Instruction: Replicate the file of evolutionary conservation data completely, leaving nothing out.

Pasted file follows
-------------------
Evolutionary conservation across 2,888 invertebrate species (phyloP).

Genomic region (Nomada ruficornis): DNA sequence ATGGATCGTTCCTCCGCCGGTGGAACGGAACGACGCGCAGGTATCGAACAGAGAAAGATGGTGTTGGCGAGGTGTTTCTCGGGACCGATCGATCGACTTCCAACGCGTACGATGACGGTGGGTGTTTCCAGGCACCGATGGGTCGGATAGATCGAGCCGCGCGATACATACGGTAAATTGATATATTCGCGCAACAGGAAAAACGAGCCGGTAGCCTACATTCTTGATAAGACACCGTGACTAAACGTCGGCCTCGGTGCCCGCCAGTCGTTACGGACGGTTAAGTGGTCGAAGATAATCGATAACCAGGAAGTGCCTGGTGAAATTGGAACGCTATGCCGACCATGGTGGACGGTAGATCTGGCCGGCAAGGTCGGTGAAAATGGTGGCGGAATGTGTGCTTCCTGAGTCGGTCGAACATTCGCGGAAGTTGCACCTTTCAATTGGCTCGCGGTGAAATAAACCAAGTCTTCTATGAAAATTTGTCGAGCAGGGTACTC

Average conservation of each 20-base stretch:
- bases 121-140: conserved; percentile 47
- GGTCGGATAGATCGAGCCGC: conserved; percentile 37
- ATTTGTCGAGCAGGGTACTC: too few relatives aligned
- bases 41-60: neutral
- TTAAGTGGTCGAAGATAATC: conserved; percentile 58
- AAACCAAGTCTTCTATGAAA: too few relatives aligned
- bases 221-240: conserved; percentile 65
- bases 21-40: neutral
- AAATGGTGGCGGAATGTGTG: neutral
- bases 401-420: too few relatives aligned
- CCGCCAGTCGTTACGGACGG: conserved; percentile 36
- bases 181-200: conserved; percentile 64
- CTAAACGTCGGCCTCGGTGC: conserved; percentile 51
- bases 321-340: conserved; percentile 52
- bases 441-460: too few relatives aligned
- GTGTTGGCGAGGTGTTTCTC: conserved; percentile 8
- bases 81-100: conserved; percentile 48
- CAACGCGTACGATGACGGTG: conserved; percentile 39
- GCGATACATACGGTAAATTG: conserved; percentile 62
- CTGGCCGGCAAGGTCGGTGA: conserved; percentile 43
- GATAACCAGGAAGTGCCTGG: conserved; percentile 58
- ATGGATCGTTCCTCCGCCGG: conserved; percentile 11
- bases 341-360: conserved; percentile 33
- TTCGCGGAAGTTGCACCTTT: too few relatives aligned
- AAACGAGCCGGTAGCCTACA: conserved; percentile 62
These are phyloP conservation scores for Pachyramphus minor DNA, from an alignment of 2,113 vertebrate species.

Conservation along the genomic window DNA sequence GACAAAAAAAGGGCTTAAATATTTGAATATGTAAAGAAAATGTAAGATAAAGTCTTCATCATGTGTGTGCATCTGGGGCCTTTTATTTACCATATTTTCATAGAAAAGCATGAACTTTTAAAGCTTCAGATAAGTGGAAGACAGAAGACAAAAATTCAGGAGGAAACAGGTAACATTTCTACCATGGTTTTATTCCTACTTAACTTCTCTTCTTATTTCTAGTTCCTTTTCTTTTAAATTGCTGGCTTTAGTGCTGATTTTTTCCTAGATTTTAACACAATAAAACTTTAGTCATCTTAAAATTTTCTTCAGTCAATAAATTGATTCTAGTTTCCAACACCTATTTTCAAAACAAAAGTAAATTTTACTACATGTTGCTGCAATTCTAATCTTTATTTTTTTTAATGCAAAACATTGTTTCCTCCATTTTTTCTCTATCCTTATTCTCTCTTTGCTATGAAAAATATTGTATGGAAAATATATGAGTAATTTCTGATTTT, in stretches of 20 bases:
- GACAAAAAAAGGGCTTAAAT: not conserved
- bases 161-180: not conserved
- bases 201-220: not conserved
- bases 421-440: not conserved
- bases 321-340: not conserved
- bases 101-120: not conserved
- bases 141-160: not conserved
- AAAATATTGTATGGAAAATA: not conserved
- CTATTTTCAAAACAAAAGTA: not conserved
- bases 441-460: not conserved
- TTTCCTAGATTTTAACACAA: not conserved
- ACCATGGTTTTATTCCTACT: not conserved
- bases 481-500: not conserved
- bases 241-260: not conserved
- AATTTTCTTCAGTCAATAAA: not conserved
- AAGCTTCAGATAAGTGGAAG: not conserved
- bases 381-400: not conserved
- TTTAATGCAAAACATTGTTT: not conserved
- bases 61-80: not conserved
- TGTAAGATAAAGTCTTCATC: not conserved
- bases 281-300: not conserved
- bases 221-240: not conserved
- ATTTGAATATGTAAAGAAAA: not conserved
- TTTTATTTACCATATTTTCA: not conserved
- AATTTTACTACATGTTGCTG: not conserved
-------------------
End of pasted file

Evolutionary conservation across 2,888 invertebrate species (phyloP).

Genomic region (Nomada ruficornis): DNA sequence ATGGATCGTTCCTCCGCCGGTGGAACGGAACGACGCGCAGGTATCGAACAGAGAAAGATGGTGTTGGCGAGGTGTTTCTCGGGACCGATCGATCGACTTCCAACGCGTACGATGACGGTGGGTGTTTCCAGGCACCGATGGGTCGGATAGATCGAGCCGCGCGATACATACGGTAAATTGATATATTCGCGCAACAGGAAAAACGAGCCGGTAGCCTACATTCTTGATAAGACACCGTGACTAAACGTCGGCCTCGGTGCCCGCCAGTCGTTACGGACGGTTAAGTGGTCGAAGATAATCGATAACCAGGAAGTGCCTGGTGAAATTGGAACGCTATGCCGACCATGGTGGACGGTAGATCTGGCCGGCAAGGTCGGTGAAAATGGTGGCGGAATGTGTGCTTCCTGAGTCGGTCGAACATTCGCGGAAGTTGCACCTTTCAATTGGCTCGCGGTGAAATAAACCAAGTCTTCTATGAAAATTTGTCGAGCAGGGTACTC

Average conservation of each 20-base stretch:
- bases 121-140: conserved; percentile 47
- GGTCGGATAGATCGAGCCGC: conserved; percentile 37
- ATTTGTCGAGCAGGGTACTC: too few relatives aligned
- bases 41-60: neutral
- TTAAGTGGTCGAAGATAATC: conserved; percentile 58
- AAACCAAGTCTTCTATGAAA: too few relatives aligned
- bases 221-240: conserved; percentile 65
- bases 21-40: neutral
- AAATGGTGGCGGAATGTGTG: neutral
- bases 401-420: too few relatives aligned
- CCGCCAGTCGTTACGGACGG: conserved; percentile 36
- bases 181-200: conserved; percentile 64
- CTAAACGTCGGCCTCGGTGC: conserved; percentile 51
- bases 321-340: conserved; percentile 52
- bases 441-460: too few relatives aligned
- GTGTTGGCGAGGTGTTTCTC: conserved; percentile 8
- bases 81-100: conserved; percentile 48
- CAACGCGTACGATGACGGTG: conserved; percentile 39
- GCGATACATACGGTAAATTG: conserved; percentile 62
- CTGGCCGGCAAGGTCGGTGA: conserved; percentile 43
- GATAACCAGGAAGTGCCTGG: conserved; percentile 58
- ATGGATCGTTCCTCCGCCGG: conserved; percentile 11
- bases 341-360: conserved; percentile 33
- TTCGCGGAAGTTGCACCTTT: too few relatives aligned
- AAACGAGCCGGTAGCCTACA: conserved; percentile 62
These are phyloP conservation scores for Pachyramphus minor DNA, from an alignment of 2,113 vertebrate species.

Conservation along the genomic window DNA sequence GACAAAAAAAGGGCTTAAATATTTGAATATGTAAAGAAAATGTAAGATAAAGTCTTCATCATGTGTGTGCATCTGGGGCCTTTTATTTACCATATTTTCATAGAAAAGCATGAACTTTTAAAGCTTCAGATAAGTGGAAGACAGAAGACAAAAATTCAGGAGGAAACAGGTAACATTTCTACCATGGTTTTATTCCTACTTAACTTCTCTTCTTATTTCTAGTTCCTTTTCTTTTAAATTGCTGGCTTTAGTGCTGATTTTTTCCTAGATTTTAACACAATAAAACTTTAGTCATCTTAAAATTTTCTTCAGTCAATAAATTGATTCTAGTTTCCAACACCTATTTTCAAAACAAAAGTAAATTTTACTACATGTTGCTGCAATTCTAATCTTTATTTTTTTTAATGCAAAACATTGTTTCCTCCATTTTTTCTCTATCCTTATTCTCTCTTTGCTATGAAAAATATTGTATGGAAAATATATGAGTAATTTCTGATTTT, in stretches of 20 bases:
- GACAAAAAAAGGGCTTAAAT: not conserved
- bases 161-180: not conserved
- bases 201-220: not conserved
- bases 421-440: not conserved
- bases 321-340: not conserved
- bases 101-120: not conserved
- bases 141-160: not conserved
- AAAATATTGTATGGAAAATA: not conserved
- CTATTTTCAAAACAAAAGTA: not conserved
- bases 441-460: not conserved
- TTTCCTAGATTTTAACACAA: not conserved
- ACCATGGTTTTATTCCTACT: not conserved
- bases 481-500: not conserved
- bases 241-260: not conserved
- AATTTTCTTCAGTCAATAAA: not conserved
- AAGCTTCAGATAAGTGGAAG: not conserved
- bases 381-400: not conserved
- TTTAATGCAAAACATTGTTT: not conserved
- bases 61-80: not conserved
- TGTAAGATAAAGTCTTCATC: not conserved
- bases 281-300: not conserved
- bases 221-240: not conserved
- ATTTGAATATGTAAAGAAAA: not conserved
- TTTTATTTACCATATTTTCA: not conserved
- AATTTTACTACATGTTGCTG: not conserved